Tagged With bulletstorm


You can judge a first person shooter almost entirely on the strengths of its shotguns. A good video game shotgun is a bold and challenging weapon; a bad shotgun is a feather duster at a distance of more than a few feet. A good shotgun makes you feel like a champion, capable of taking on the world. A bad shotgun makes you wonder why you aren't using another gun.


Bulletstorm was one of the best games of the last generation, tragically ignored because of an awful marketing campaign, an even worse PC port, and the fact that EA wanted audiences to spend $US60 for a seven-hour campaign, which is a steep price by any metric. It's too bad because once players got past all that, they found a clever score attack game based on "skillshots", or unique enemy kills. Even better, Bulletstorm featured great characters and storytelling, incredible gunplay, wonderful enemies, and an astounding world.


Names such as Mortal Kombat and Grand Theft Auto are longtime punching bags in an often-clueless discussion of violent video games in the mainstream. So it was no surprise to hear Wayne LaPierre, executive vice president of the National Rifle Association, invoke them in a rambling attempt to deflect blame for last week's mass killing of 20 six- and seven-year-old children from the assault weapons that gunned them down to a culture he alleges inspired such acts.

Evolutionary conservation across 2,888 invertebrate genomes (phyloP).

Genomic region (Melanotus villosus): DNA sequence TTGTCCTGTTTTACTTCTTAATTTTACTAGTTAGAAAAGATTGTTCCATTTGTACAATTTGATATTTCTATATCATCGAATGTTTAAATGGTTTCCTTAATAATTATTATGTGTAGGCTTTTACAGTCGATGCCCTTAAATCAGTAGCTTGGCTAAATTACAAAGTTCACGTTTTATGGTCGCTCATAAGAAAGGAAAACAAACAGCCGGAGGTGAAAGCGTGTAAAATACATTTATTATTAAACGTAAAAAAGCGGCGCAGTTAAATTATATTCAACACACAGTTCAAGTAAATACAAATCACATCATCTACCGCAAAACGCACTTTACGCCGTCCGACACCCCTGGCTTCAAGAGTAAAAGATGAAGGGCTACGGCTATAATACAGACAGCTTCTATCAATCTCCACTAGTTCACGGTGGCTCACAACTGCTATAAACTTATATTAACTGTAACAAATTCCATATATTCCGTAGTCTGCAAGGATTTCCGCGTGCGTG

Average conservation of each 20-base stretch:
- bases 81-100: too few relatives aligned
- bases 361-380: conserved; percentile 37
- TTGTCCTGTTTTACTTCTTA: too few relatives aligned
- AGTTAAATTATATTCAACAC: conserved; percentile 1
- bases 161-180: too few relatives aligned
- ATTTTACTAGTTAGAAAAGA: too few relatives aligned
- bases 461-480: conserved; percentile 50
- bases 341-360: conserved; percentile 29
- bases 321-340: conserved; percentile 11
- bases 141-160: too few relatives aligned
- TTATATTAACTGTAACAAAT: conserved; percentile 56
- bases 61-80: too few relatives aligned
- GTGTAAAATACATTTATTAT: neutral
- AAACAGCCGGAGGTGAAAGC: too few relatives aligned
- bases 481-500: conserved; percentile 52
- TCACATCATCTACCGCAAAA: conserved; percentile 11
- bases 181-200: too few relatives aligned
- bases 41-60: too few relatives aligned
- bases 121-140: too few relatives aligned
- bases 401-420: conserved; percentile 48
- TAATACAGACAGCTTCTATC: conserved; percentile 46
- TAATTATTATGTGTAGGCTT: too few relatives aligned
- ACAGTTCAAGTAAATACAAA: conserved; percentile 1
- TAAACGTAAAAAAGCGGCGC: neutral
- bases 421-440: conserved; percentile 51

Reports suggested that the US National Rifle Association, backed into a corner since a gun massacre last week killed 20 six-year-olds and seven-year-olds, would come out swinging at video games and other violent entertainment in a news conference today, and boy, they did not disappoint.


I'm having the same, recurring nightmare of late. It's one of those stupid ones where something that's normally inane and innocuous becomes unreasonably horrible. Here's what happens: I'm in Pandora, out on a mission -- to kill someone, probably -- when I notice something. Maybe it's a a box or a locker. And the second that I notice that, everything else fades away: there is only the lootable object.